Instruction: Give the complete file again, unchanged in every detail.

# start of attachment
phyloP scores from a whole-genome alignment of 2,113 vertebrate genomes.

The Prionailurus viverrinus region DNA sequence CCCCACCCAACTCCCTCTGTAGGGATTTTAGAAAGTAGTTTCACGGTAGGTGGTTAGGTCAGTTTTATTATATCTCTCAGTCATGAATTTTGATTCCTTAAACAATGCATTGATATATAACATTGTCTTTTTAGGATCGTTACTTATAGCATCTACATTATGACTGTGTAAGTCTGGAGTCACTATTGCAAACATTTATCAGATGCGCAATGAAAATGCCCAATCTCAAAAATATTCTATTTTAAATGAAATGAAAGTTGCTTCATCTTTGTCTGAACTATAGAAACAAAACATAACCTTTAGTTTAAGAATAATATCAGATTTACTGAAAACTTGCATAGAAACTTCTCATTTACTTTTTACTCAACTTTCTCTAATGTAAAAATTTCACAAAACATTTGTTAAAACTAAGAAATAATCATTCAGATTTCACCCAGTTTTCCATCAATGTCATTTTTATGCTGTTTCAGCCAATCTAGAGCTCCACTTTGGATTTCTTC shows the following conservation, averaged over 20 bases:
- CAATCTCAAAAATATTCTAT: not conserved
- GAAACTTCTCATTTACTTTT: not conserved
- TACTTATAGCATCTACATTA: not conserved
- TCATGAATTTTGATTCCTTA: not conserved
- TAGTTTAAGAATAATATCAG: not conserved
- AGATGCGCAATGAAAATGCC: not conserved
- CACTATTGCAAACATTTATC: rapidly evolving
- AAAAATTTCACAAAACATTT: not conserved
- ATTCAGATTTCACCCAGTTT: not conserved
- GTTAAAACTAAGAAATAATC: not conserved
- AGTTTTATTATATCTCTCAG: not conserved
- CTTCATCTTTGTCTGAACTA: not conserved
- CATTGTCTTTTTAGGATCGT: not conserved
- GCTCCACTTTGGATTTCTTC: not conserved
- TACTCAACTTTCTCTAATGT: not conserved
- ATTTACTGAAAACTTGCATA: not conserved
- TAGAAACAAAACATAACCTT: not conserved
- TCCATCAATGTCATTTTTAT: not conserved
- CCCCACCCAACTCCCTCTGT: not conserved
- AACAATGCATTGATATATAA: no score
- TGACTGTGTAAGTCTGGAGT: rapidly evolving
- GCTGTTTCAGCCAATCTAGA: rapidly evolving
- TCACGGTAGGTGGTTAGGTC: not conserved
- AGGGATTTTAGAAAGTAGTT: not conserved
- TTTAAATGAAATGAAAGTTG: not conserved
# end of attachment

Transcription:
phyloP scores from a whole-genome alignment of 2,113 vertebrate genomes.

The Prionailurus viverrinus region DNA sequence CCCCACCCAACTCCCTCTGTAGGGATTTTAGAAAGTAGTTTCACGGTAGGTGGTTAGGTCAGTTTTATTATATCTCTCAGTCATGAATTTTGATTCCTTAAACAATGCATTGATATATAACATTGTCTTTTTAGGATCGTTACTTATAGCATCTACATTATGACTGTGTAAGTCTGGAGTCACTATTGCAAACATTTATCAGATGCGCAATGAAAATGCCCAATCTCAAAAATATTCTATTTTAAATGAAATGAAAGTTGCTTCATCTTTGTCTGAACTATAGAAACAAAACATAACCTTTAGTTTAAGAATAATATCAGATTTACTGAAAACTTGCATAGAAACTTCTCATTTACTTTTTACTCAACTTTCTCTAATGTAAAAATTTCACAAAACATTTGTTAAAACTAAGAAATAATCATTCAGATTTCACCCAGTTTTCCATCAATGTCATTTTTATGCTGTTTCAGCCAATCTAGAGCTCCACTTTGGATTTCTTC shows the following conservation, averaged over 20 bases:
- CAATCTCAAAAATATTCTAT: not conserved
- GAAACTTCTCATTTACTTTT: not conserved
- TACTTATAGCATCTACATTA: not conserved
- TCATGAATTTTGATTCCTTA: not conserved
- TAGTTTAAGAATAATATCAG: not conserved
- AGATGCGCAATGAAAATGCC: not conserved
- CACTATTGCAAACATTTATC: rapidly evolving
- AAAAATTTCACAAAACATTT: not conserved
- ATTCAGATTTCACCCAGTTT: not conserved
- GTTAAAACTAAGAAATAATC: not conserved
- AGTTTTATTATATCTCTCAG: not conserved
- CTTCATCTTTGTCTGAACTA: not conserved
- CATTGTCTTTTTAGGATCGT: not conserved
- GCTCCACTTTGGATTTCTTC: not conserved
- TACTCAACTTTCTCTAATGT: not conserved
- ATTTACTGAAAACTTGCATA: not conserved
- TAGAAACAAAACATAACCTT: not conserved
- TCCATCAATGTCATTTTTAT: not conserved
- CCCCACCCAACTCCCTCTGT: not conserved
- AACAATGCATTGATATATAA: no score
- TGACTGTGTAAGTCTGGAGT: rapidly evolving
- GCTGTTTCAGCCAATCTAGA: rapidly evolving
- TCACGGTAGGTGGTTAGGTC: not conserved
- AGGGATTTTAGAAAGTAGTT: not conserved
- TTTAAATGAAATGAAAGTTG: not conserved